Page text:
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Home / Santa Ana City Council

OC registrar says he must carry on with recall of mayor pro tem

Orange County Register of Voters Bob Page said Tuesday that even though he has advised Santa Ana officials that not enough valid signatures have been collected for the recall election of Mayor Pro Tem Jessie Lopez he must continue going forward with the election because the City Council deadlocked on what to do in light of the legal dispute.

“Absent any new direction from the city, we’re moving forward with conducting the election with the current map,” Page told City News Service.

Page said it is up to Santa Ana’s City Clerk Jennifer Hall to decide if the recall qualifies for the ballot.

Lopez said she has not yet filed litigation to stop the recall effort, but most observers expect her to do so. In fact, City Councilman David Penaloza at Monday evening’s special meeting invited Lopez to do so.

“I feel it is the best course of action to take no action and at this point and let a judge decide the merits of this argument,” Penaloza said.

Orange County Supervisor Vince Sarmiento at Tuesday’s board meeting praised Page for bringing the error to the attention of the city and added he was “very, very disappointed” the city council deadlocked 3-3 on competing motions to do nothing or dump the recall.

“We shouldn’t even be talking about the merits (of the recall) at this point,” Sarmiento said. “The City Council had the opportunity to do the right thing. Whether you agree with the merits of the recall or not, you simply have to follow the rules.”

Sarmiento said the signature gatherers for the recall needed to use the old ward map boundaries because the voters who put Lopez into office have to decide whether to recall her, not the constituents she represents now.

“Unfortunately, it creates a mistrust in election integrity, and that’s something we all need to cherish and protect,” Sarmiento said. “There’s no way to remedy or cure this.”

City officials have been exchanging  letters with Page asking if he will decertify the election now. Page has responded that it is not up to him and that Hall has to make that decision. But it is clear Hall is stuck between the divided factions of the city council because Lopez, who would be a tie-breaking vote, must recuse herself from the issue.

Lopez told City News Service before the council’s meeting Monday, “We’re going to explore all of our options.”

Page sent a letter dated Thursday to Hall raising the issue of which ward map was used when petitioners were collecting signatures from voters. Lopez was elected in 2020, so Page said it appears that the petition drive should have used the map of voters who elected her, not the ones she is representing now since redistricting last year.

“The current post-redistricting Ward 3 boundaries includes 362 active voters who did not reside in the old Ward 3 boundaries and excludes 1,186 voters who reside within the old Ward 3 boundaries,” Page said in the letter.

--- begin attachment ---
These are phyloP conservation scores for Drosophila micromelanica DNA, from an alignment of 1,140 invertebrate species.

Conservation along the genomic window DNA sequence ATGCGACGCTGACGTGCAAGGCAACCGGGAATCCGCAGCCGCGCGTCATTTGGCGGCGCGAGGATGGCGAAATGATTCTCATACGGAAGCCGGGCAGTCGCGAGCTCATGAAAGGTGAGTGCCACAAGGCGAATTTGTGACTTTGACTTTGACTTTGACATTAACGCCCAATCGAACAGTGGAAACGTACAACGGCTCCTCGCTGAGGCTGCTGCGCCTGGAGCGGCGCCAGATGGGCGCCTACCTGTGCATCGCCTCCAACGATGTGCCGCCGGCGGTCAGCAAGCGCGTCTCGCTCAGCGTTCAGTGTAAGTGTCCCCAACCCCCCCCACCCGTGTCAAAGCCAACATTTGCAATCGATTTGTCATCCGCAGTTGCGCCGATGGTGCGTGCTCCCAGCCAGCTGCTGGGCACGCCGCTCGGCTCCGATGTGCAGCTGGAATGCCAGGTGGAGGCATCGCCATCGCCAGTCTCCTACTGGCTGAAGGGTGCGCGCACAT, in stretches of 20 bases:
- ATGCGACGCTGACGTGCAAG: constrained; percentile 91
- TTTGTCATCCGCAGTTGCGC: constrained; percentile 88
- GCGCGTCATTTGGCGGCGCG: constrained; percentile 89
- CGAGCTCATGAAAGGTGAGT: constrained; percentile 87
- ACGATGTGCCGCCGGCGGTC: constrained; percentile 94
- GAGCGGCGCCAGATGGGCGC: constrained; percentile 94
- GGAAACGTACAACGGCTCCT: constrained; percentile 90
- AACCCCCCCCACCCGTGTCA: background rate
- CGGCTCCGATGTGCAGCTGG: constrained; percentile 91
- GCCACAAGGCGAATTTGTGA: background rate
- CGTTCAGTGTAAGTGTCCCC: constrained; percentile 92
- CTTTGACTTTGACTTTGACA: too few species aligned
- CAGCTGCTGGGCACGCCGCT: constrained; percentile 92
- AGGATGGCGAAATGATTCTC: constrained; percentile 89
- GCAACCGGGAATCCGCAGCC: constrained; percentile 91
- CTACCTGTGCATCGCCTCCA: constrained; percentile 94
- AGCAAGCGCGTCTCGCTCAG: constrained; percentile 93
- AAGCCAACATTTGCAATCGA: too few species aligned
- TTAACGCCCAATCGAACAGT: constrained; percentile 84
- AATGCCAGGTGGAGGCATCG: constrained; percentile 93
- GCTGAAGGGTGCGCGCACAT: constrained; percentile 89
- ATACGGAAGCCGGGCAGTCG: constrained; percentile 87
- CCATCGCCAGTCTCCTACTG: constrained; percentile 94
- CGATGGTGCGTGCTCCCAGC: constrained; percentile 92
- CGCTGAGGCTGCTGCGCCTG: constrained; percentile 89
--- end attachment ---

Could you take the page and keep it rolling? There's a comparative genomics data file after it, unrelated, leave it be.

Page said that, as a result, the recall petition falls short by 230 signatures. Page asked for the city to provide direction on how to proceed given the dispute.

However, the council is split on the issue.

Council members Johnathan Ryan Hernandez, Thai Viet Phan and Benjamin Vazquez favor dumping the recall election now that its validity has been called into question. Mayor Valerie Amezcua joined Councilmen Phil Bacerra and David Penaloza in voting to take no action.

Hernandez said a vote to keep going with the disputed election now was a “vote in favor of corruption.”

Hernandez said the police union, which has been the driving force behind the recall, has pushed for Lopez’s ouster “as a bargaining chip to coerce council members to vote in favor of their interests.”

Hernandez added that he believed the landlords behind the recall are doing so because of Lopez’s support for rent control in the city.

Phan said, “You don’t clean up spilled milk by spilling more. You don’t pile on mistakes by creating more  mistakes. You can only fix it by rescinding the resolution to call this election.”

Phan said the backers of the recall are welcome to try again, “But they do not have the right to an election that didn’t have enough signatures.”

Amezcua recently came out in favor of the recall.

Lopez said before the meeting that she wanted her fellow council members to “consider all of the facts” in the dispute.

The petitioners “fell short and this question should not be before the voters,” she said.

There have been estimates of nearly $600,000 having been spent on the recall.

Lopez said she was not elected with any backing from the police union so “there’s no strings attached for us with the (police union).”

Lopez said she has only taken issue with the police union asking for a “massive budget request” at a time when every other department is being asked to cut back.

County officials say the Registrar of Voters acts as a contractor that conducts elections for the city, which includes collecting ballots and counting votes as well as monitoring voting centers. But it was up to the city to do what was necessary to prepare the ballot.

Page said a letter from a county registrar elsewhere in the state asking for advice about a recall there prompted him to go over the materials sent to his office in the Santa Ana recall election.

Messages left with the police union last week and Tuesday have not been returned.

Voter centers in the election were scheduled to be open Nov. 4 for early voting, and election day is Nov. 14. The election was expected to be certified by Dec. 8.

Page said it wouldn’t take more than a day to print up and send out ballots for the voters who have not received one if a judge ordered that. The ballots are marked by each precinct so it is easy to determine which voters need to get ballots, Page said.

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